CPM (Confidence Profile Method)

1. Description

CPM (Confidence Profile Method) uses conditional probabilities as arbitrarily specified in a "chain of evidence", similar to DAGs.[1][2][3] A benefit-risk metric is calculated from single link chains for direct evidence and from multiple link chains for linking together indirect evidence.

2. Evaluation

2.1 Principle
  • The principles of CPM are mathematically sound but exhaustive.
  • Evidence data are structured in "chains",that link the pieces of information together.
  • The equations for various formulations and circumstances are available in the original literature as guidance.[1]
  • Transparency is increased through five basic application steps.
  • Statistical uncertainties are propagated from the likelihood functions and prior distributions (in Bayesian context).
  • Other sources of uncertainties including biases can be specified as stochastic parameters.
  • CPM targets intuitively accessible elements where empirical evidence or practical experience is often available.
  • It allows uncertainty parameters to be expressed as probability distributions.
  • It requires explicit assumptions and judgements and allows these collective judgements to be combined in a probability distributions.
  • It can estimate the value of additional information about a parameter.

2.2 Features
  • Numerical representation of benefit-risk profiles are dependent on the choice of model fitted.
  • CPM can deal with multiple benefit-risk criteria and multiple sources of evidence through model parameterisation.
  • CPM naturally allows sensitivity analysis through changes in model assumptions and specifications.
  • The central idea of CPM is Bayesian, and so it can readily update new data and changes in assumptions formally through Bayesian inference.

2.3 Visualisation
  • Visualisation of CPM results may vary depends on the requirements and the choice of metric indices used.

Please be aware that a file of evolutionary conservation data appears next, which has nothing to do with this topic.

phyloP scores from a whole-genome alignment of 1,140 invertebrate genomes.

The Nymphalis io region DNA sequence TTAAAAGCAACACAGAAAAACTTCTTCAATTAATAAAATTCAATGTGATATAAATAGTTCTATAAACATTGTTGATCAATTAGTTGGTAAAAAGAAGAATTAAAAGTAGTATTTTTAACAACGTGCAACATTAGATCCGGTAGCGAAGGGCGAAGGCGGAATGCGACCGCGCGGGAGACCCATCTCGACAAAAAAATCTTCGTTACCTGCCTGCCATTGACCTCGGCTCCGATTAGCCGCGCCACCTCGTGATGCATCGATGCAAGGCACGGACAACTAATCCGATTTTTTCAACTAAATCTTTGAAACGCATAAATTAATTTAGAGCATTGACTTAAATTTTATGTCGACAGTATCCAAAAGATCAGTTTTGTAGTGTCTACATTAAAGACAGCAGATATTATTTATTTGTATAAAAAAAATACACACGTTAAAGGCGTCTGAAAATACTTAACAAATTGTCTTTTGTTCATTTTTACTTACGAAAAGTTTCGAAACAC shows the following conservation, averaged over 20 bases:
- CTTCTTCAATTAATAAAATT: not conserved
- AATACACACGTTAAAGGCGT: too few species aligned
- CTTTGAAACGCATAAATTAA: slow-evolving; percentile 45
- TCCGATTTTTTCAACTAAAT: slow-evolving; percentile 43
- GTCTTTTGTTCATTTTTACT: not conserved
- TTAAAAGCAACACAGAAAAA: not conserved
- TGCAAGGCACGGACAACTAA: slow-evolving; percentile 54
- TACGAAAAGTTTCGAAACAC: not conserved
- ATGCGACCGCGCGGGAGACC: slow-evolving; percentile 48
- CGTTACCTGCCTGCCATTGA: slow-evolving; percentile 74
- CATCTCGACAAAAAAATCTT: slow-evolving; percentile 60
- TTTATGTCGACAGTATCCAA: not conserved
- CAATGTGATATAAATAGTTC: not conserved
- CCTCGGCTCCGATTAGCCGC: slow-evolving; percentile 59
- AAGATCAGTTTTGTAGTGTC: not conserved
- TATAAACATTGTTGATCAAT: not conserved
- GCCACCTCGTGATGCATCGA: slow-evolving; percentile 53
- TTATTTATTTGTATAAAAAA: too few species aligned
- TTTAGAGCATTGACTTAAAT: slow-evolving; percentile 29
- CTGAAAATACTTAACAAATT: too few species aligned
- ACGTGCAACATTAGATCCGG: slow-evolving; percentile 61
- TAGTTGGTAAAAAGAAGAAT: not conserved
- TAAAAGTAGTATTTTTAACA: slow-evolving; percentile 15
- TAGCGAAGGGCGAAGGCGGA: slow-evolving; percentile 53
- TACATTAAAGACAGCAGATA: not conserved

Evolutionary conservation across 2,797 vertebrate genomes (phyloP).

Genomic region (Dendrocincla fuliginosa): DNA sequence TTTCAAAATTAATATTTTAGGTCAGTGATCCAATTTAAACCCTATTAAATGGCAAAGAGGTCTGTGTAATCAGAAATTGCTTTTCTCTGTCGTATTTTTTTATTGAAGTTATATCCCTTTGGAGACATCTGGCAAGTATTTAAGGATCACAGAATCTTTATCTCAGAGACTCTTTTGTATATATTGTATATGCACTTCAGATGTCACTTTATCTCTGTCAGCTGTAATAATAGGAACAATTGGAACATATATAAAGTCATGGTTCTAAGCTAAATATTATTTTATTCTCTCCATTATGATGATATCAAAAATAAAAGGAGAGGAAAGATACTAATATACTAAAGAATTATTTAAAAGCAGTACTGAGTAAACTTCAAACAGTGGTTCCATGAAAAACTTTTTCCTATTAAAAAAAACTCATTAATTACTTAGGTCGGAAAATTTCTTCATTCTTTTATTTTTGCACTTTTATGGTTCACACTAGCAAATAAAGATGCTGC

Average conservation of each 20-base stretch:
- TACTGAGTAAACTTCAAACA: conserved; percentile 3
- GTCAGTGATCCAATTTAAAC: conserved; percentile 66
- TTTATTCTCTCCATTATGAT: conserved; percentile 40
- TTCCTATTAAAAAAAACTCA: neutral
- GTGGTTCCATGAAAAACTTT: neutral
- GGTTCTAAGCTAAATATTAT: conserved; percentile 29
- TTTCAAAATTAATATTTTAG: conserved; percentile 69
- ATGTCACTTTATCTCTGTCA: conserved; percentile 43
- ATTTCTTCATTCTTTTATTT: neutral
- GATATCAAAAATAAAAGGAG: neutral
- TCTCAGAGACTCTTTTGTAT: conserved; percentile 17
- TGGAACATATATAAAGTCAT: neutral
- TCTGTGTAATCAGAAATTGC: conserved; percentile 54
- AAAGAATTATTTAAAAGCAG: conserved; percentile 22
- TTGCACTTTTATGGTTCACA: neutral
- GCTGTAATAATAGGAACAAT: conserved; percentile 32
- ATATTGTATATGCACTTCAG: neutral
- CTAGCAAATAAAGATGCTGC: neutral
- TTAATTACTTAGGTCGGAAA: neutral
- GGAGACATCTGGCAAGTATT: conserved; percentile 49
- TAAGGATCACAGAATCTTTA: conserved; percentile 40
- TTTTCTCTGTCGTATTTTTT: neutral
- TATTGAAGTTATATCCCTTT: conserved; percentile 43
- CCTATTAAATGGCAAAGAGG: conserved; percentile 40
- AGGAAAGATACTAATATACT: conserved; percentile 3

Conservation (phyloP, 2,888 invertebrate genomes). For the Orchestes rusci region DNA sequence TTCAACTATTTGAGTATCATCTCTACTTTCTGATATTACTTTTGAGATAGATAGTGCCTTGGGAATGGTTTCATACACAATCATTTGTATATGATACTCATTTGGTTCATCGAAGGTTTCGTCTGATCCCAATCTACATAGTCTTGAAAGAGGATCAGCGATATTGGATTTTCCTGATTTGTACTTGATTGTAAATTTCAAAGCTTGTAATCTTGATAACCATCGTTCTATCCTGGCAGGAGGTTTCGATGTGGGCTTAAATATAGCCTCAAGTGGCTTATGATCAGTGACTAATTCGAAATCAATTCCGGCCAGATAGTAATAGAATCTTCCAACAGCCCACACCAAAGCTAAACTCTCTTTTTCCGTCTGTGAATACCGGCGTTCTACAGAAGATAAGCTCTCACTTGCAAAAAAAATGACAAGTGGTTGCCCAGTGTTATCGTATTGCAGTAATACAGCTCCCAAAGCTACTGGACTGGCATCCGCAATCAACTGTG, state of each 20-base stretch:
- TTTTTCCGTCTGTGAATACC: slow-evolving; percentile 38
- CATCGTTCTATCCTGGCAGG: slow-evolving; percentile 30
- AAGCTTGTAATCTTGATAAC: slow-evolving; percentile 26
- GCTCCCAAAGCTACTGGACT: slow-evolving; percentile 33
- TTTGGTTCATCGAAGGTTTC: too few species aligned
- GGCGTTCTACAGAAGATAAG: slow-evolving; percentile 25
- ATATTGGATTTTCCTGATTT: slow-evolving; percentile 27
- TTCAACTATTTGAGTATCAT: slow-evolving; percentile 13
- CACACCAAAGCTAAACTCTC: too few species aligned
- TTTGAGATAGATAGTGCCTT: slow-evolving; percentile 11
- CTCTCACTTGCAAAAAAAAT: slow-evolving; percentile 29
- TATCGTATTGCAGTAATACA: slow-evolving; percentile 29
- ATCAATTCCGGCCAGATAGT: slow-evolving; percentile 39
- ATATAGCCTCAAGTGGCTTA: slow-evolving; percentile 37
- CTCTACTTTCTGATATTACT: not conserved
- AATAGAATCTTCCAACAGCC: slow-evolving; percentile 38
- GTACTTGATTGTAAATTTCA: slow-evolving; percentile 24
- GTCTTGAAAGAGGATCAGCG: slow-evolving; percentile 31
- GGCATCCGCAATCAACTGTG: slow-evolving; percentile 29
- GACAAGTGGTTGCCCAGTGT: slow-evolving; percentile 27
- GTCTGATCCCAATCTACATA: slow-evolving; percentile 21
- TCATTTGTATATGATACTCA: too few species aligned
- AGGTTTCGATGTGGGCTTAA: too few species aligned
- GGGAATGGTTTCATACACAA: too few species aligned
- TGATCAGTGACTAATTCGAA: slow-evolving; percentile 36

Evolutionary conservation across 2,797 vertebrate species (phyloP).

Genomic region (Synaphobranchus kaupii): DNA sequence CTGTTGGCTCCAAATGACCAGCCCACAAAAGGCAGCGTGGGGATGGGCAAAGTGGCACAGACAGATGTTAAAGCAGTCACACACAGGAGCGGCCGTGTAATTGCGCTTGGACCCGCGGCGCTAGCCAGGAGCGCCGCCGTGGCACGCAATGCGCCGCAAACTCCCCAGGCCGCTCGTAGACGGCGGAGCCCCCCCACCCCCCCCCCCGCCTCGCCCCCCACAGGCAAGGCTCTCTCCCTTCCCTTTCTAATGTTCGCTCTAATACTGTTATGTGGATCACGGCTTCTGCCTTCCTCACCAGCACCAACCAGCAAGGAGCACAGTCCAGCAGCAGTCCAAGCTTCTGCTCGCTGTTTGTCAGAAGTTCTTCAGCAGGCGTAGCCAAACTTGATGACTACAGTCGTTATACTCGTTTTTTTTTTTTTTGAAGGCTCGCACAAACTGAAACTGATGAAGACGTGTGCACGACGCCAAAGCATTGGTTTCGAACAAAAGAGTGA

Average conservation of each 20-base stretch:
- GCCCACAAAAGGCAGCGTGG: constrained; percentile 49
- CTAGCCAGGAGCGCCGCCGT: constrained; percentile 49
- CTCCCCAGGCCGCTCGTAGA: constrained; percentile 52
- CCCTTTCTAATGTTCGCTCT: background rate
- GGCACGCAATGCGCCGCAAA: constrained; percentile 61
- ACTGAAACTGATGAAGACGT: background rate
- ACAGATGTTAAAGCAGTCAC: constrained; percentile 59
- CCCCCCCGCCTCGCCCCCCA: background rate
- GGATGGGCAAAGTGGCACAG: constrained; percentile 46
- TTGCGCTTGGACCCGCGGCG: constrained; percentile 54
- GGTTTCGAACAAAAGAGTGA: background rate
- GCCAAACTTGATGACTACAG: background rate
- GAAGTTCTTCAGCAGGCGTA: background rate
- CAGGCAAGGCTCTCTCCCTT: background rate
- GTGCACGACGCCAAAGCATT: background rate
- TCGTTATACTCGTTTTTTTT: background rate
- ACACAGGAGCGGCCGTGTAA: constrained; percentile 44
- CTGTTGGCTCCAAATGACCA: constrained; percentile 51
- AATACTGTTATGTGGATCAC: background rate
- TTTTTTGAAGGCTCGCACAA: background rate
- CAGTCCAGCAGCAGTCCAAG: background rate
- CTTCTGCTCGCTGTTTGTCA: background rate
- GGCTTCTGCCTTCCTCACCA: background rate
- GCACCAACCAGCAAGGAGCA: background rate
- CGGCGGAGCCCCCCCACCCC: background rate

• Posterior distributions plots have been used to show the difference in probabilities depicting benefit-risk trade-offs.

2.4 Assessability and accessibility
  • The parameters in CPM should be carefully specified using probability distributions.
  • Although CPM is conceptually acceptable and interpretable, in practice they might not be so straightforward.
  • The results themselves, if specified correctly, are acceptable and are easy to interpret but are dependent on the complexity of the model and the choice of benefit-risk metric.
  • CPM has some similarities to SMAA and is a special case of CDS, and therefore shares some of their strengths and weaknesses as well as practicality of application in real-life decision making.

3. References

[1] Eddy DM. The confidence profile method: a Bayesian method for assessing health technologies. Oper Res 1989 Mar;37(2):210-28.
[2] Ades AE, Sutton AJ. Multiparameter evidence synthesis in epidemiology and medical decision-making: current approaches. Journal of the Royal Statistical Society: Series A (Statistics in Society) 2006;169(1):5-35.
[3] Eddy DM, Hasselblad V, McGivney W, Hendee W. The Value of Mammography Screening in Women Under Age 50 Years. JAMA: The Journal of the American Medical Association 1988 Mar 11;259(10):1512-9.